We were walking with a woman who knew Limina. She had two donkeys filled with cargo, and we had one. When we reached the crossroads, she said she was not going by way of Dajabon. She was going to take the other path with us. It my grandmother, me, another boy, and the woman.  

Francisco Pierre, 90, a survivor of the 1937 Massacre, poses for a portrait at his home, Monday, June 26, 2017 in Ouanaminthe, Haiti. (Latino USA/Tatiana Fernandez)

The Haitian Woman and the Dominican Boy

Some time ago, the woman [we were traveling with] had a Dominican kid that she had done a good deed for. The kid was sick, and his father had sent him into town on a horse to sell some goods. While he was on his way, he fell off his horse and landed in front of this woman’s house. She brought him in and treated him with homemade medicine.  

She asked him, “What’s your father’s name?” He said, “My father is so-and-so,” a Dominican. She said, “I would go and find your dad, but I don’t know where he lives.” The boy suggested, “Put the horse on the road from which I came. Hit his side and he will go directly home.” So they sent someone on the horse to his father’s house.

When the Dominican saw his horse approach, carrying a stranger,  he said, “¿Que pasa? ¿Que pasa, carajo? ¿Que pasa?” The Haitian man told him what happened, and they rode back to to the woman’s house.  

There, she told him what happened, and how to continue treating him at home. The woman never saw him again … until the very moment she turned onto a path just off the crossroads.  

It was here we saw the two Dominican boys approaching. One was on a mule and the other on a horse, and they said, “Stop right there! Hold it, carajo!  Stop!” I immediately ran off with my calabash filled with rice in my hands.  

At the end with my grandmother, I got a hold of myself. I was trembling. I was only 10.  

One of the boys went up to threaten the woman, but the other one lagged behind.  He heard him crying and he asked him what was he blubbering about. He said, “That woman, I cannot kill her. She treated me with great kindness once. Once I was sick, and it was she who picked me up. She is the reason I am sprightly and able bodied today, and so I cannot kill her.”

They decided not to kill us, and let us go.  

Reaching Haiti

We were walking along a road when one of the woman’s donkeys got stuck in a ditch. We took hold of the woman’s reins and tried helping her pull her donkeys out. When she realized she wouldn’t be able to get them out she pulled a sheet out. She put the loads of material that the donkeys were carrying onto the sheet and piled the load on top of her head. Then we were off. We ran and ran and ran. Finally at one point, we realized we were headed down, we were descending.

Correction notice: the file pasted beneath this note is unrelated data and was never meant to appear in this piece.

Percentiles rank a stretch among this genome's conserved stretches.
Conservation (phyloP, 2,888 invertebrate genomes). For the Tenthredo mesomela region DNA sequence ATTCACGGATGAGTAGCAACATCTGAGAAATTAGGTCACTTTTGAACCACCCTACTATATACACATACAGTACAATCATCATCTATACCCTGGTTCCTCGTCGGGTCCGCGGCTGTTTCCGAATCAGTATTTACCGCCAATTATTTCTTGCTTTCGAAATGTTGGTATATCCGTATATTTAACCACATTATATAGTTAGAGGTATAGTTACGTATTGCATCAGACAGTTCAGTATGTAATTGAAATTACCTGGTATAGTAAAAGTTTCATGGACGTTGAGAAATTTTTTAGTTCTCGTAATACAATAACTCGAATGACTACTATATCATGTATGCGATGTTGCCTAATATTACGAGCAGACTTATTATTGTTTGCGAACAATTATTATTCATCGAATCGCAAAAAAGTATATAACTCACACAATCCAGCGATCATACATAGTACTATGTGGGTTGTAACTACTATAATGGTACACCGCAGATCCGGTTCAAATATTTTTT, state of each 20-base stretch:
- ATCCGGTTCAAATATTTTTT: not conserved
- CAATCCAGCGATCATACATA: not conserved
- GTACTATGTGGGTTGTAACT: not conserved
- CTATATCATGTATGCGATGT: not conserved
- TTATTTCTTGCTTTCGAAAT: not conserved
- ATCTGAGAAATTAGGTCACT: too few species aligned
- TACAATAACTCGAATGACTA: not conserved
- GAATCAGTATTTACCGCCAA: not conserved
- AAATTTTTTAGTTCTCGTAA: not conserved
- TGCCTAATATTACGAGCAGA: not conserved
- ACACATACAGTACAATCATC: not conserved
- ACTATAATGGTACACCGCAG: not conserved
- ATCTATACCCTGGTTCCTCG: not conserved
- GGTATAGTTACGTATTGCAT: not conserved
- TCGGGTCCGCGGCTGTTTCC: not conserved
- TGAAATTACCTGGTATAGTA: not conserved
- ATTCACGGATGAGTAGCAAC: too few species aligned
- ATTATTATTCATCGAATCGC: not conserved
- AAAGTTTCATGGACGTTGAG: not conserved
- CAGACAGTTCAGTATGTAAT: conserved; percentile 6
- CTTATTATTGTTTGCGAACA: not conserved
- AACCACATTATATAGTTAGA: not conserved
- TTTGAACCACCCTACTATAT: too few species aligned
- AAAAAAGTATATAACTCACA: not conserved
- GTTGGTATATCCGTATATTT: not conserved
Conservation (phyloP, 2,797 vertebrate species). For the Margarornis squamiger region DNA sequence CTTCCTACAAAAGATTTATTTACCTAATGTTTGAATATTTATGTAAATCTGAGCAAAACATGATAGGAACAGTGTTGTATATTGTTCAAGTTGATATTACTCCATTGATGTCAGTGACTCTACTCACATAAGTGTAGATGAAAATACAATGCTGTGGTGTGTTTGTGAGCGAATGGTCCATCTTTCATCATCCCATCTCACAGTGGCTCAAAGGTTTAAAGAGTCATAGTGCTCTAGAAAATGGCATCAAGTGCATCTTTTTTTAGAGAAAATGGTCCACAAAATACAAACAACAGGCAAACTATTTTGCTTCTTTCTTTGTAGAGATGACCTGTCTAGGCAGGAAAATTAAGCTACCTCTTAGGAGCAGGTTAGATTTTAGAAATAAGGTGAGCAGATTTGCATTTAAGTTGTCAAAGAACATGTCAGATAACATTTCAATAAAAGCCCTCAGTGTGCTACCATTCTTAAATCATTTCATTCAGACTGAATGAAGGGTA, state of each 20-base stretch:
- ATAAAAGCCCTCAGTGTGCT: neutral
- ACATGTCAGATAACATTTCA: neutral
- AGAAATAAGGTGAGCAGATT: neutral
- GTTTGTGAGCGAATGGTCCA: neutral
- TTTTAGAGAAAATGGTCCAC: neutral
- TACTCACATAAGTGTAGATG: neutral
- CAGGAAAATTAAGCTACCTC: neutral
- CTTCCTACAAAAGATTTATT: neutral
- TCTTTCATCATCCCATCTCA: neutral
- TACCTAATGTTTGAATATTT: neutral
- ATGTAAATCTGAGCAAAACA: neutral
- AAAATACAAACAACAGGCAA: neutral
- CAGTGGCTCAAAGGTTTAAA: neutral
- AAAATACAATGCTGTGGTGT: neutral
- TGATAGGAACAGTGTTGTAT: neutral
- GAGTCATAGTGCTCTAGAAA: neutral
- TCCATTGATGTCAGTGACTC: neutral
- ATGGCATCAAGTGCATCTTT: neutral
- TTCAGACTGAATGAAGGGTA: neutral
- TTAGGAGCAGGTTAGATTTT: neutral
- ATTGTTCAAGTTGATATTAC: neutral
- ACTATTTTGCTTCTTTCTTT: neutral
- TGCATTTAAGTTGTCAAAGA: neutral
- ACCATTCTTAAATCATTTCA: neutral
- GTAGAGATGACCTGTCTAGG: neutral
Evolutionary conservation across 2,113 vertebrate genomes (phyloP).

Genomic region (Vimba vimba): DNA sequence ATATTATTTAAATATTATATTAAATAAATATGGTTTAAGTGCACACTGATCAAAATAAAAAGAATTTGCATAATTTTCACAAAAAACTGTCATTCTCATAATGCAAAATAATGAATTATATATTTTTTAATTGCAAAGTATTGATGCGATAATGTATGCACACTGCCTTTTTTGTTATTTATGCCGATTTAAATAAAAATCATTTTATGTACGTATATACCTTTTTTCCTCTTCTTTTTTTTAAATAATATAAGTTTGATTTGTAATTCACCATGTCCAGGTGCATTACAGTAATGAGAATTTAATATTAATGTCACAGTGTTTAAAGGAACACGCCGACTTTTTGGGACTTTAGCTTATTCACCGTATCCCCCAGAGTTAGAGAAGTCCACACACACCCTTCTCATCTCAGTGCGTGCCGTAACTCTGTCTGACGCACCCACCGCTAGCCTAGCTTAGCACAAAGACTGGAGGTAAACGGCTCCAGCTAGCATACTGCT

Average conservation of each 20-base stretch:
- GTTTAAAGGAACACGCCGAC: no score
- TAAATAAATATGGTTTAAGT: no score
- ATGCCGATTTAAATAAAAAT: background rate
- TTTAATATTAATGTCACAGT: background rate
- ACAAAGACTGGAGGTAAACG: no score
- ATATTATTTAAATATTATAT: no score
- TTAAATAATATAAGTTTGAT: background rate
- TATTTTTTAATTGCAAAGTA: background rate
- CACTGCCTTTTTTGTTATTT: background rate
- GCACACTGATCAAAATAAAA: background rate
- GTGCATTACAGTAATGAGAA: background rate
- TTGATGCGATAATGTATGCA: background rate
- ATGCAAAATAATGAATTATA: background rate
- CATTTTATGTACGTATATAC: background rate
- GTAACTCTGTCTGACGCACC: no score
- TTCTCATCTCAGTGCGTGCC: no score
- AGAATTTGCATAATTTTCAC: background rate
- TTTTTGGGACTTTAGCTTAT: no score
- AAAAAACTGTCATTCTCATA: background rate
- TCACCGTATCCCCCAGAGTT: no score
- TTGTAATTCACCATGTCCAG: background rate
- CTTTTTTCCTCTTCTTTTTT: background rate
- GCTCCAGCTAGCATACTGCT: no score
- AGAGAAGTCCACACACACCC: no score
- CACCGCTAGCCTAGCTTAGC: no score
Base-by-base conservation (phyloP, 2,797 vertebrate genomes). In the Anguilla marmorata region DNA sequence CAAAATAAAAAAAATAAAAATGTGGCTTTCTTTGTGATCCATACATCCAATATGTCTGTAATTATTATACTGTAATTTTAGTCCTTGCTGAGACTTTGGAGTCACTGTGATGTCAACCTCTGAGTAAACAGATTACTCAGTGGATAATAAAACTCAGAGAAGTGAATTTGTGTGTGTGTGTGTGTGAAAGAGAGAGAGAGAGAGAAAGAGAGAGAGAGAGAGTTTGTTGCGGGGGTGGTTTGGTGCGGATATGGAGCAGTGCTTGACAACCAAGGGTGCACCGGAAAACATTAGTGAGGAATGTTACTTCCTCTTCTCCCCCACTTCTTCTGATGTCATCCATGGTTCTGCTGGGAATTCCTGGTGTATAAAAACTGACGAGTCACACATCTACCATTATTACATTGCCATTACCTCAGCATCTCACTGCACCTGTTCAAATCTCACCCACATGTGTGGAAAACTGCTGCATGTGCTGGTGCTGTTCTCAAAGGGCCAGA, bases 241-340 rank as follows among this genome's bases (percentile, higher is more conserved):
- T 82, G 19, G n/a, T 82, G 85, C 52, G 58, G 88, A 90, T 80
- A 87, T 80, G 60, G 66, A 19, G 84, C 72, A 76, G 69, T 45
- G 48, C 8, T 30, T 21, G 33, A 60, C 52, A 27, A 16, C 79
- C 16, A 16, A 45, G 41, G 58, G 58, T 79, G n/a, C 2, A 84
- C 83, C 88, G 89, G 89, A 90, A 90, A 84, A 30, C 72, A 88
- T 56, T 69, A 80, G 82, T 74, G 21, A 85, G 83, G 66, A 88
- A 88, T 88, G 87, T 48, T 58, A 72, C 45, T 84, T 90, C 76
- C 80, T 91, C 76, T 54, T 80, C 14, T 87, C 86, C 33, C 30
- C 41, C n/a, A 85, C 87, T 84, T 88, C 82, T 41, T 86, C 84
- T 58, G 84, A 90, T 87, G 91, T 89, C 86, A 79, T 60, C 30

Soon, we approached a body of water. It was on the border between the Dominican Republic and Haiti. When we arrived, we saw a bunch of dead bodies.  

Haitian merchants cross the Massacre River, which divides Haiti and the Dominican Republic. Francisco crossed this river in 1937 when he fled the Dominican Republic to Haiti. (Latino USA/ Tatiana Fernandez)

So we stood there. There were a bunch of Haitians on the Haitian side. They were calling to us, “Come, come, come! The soldiers are coming, and if they catch you, they will kill you all.” And it was true that the evidence was before us. But still, we stood there, immobile. Before we knew it, they had made it over. They grabbed our donkeys and took hold of our hands, and together, we made our way across. No sooner had we arrived on the other side, the soldiers who were killing people showed up. They saw us and said, “Bueno, no te apures.”

Once we got to the other side, they brought us to the local law enforcement office and they took down our names. They said, “Well, you guys are Haitians.” Now you just have to find a place to live.”

Interview by Marlon Bishop. Translation from Haitian  by Jennifer Celestin. Edited by Mallory Shingle, Liz Tung and Janice Llamoca. Photographs by Tatiana Fernandez.